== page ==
How to Use the Bitwise | Operator in C Programming

By Dan Gookin

You’re already familiar with C programming’s decision-making logical operators: && for AND and || for OR. In the && evaluation, both items must be true for the statement to be evaluated as true; for the || evaluation, only one of the items must be true.

At the atomic level, the operators & and | perform similar operations, but on a bit-by-bit basis. The net effect is that you can use the & and | operators to manipulate individual bits:

The | is the bitwise OR operator, also known as the inclusive OR.

The & is the bitwise AND operator.

The OR Set demonstrates how to use the bitwise OR operator to set bits in a byte. The OR value is defined as the constant SET at Line 2. It’s binary 00100000.

THE OR SET

#include <stdio.h>
#define SET 32
char *binbin(int n);
int main()
{
 int bor,result;
 printf("Type a value from 0 to 255: ");
 scanf("%d",&bor);
 result = bor | SET;
 printf("t%st%dn",binbin(bor),bor);
 printf("|t%st%dn",binbin(SET),SET);
 printf("=t%st%dn",binbin(result),result);
 return(0);
}
char *binbin(int n)
{
 static char bin[9];
 int x;
 for(x=0;x<8;x++)
 {
 bin[x] = n & 0x80 ? '1' : '0';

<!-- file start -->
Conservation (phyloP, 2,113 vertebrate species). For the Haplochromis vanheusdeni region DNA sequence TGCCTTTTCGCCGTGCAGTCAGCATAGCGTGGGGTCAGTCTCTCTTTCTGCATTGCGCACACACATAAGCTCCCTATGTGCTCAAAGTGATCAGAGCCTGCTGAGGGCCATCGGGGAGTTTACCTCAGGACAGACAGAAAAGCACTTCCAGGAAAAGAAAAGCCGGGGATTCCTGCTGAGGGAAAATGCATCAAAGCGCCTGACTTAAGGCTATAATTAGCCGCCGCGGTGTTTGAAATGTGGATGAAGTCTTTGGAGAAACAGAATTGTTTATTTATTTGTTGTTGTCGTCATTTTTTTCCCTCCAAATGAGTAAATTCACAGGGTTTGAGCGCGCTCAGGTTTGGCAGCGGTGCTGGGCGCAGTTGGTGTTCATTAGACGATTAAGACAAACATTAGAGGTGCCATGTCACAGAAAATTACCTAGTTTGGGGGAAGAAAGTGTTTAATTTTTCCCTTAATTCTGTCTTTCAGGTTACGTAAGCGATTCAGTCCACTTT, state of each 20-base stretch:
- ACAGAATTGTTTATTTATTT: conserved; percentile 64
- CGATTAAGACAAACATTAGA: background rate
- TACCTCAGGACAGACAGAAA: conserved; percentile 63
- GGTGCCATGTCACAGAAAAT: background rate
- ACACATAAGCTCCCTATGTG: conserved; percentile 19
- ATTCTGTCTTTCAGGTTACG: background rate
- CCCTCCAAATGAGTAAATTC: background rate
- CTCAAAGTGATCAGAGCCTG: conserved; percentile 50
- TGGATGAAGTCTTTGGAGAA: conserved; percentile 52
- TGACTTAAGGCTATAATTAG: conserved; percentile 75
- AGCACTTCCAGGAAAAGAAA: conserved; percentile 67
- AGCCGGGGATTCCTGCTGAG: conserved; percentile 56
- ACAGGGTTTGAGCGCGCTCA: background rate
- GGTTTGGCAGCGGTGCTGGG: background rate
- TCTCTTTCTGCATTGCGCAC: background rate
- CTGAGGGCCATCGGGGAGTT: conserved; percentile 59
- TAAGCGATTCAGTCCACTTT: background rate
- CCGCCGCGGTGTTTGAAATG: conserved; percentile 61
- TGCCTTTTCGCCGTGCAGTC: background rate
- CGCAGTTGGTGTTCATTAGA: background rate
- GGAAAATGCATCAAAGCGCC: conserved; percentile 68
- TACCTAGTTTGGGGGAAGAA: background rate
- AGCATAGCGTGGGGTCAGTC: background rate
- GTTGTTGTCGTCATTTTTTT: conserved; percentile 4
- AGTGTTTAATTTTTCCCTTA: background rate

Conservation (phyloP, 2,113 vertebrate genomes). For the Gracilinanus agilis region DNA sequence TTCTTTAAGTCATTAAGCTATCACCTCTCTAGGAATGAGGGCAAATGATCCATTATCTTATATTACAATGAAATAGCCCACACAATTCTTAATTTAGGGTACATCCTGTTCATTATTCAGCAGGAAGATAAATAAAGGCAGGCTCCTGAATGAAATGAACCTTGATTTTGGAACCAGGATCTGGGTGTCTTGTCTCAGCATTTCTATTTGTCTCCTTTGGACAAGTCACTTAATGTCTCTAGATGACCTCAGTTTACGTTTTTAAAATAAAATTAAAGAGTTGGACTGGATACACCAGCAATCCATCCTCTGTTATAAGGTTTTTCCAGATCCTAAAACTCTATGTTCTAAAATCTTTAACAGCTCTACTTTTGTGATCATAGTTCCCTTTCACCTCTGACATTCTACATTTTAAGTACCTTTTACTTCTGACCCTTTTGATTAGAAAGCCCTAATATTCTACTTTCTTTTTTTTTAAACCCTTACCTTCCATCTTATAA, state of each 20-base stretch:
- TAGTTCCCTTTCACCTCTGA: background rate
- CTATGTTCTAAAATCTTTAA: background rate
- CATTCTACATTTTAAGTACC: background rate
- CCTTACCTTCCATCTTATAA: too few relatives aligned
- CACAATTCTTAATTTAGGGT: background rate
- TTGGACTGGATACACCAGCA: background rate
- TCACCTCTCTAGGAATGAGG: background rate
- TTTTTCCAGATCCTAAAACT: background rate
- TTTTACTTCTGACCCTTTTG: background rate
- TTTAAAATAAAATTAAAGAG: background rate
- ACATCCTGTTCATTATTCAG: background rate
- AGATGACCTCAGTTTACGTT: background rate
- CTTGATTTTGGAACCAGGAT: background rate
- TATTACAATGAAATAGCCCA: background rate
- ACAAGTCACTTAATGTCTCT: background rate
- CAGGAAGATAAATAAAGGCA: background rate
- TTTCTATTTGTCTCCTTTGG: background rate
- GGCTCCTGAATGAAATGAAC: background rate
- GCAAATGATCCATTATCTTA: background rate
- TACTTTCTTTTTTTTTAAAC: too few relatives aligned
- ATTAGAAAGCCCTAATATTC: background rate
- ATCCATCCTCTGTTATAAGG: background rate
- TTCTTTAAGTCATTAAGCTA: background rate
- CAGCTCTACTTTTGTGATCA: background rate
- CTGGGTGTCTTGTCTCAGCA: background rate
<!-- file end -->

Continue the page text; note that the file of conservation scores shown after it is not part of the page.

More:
n <<= 1;
 }
 bin[x] = '';
 return(bin);
}

Line 12 calculates the bitwise OR operation between a value input, bor, and the SET constant. The result is displayed in three columns: operator, binary string, and decimal value. The end result of the operation is that the bits set to 1 in the SET value will also be set to 1 in the bor value.

Exercise 1: Type the source code from The OR Set into your editor to create a new program. Build and run the program.

Here’s the output for the value 65:

Type a value from 0 to 255: 65
 01000001 65
| 00100000 32
= 01100001 97

You can see in the binary output how the sixth bit is set in the result.

What does that mean?

It means that you can manipulate values at the binary level, which does have interesting consequences for certain mathematical operations, as shown in Up with That Text.

UP WITH THAT TEXT

#include <stdio.h>
int main()
{
 char input[64];
 int ch;
 int x = 0;
 printf("Type in ALL CAPS: ");
 fgets(input,63,stdin);
 while(input[x] != 'n')
 {
 ch = input[x] | 32;
 putchar(ch);
 x++;
 }
 putchar('n');
 return(0);
}

Exercise 2: Start a new project by using the source code shown in Up with That Text. Build and run.

Because of the way the ASCII codes map between upper- and lowercase characters, you can switch the case by simply setting the sixth bit in a byte.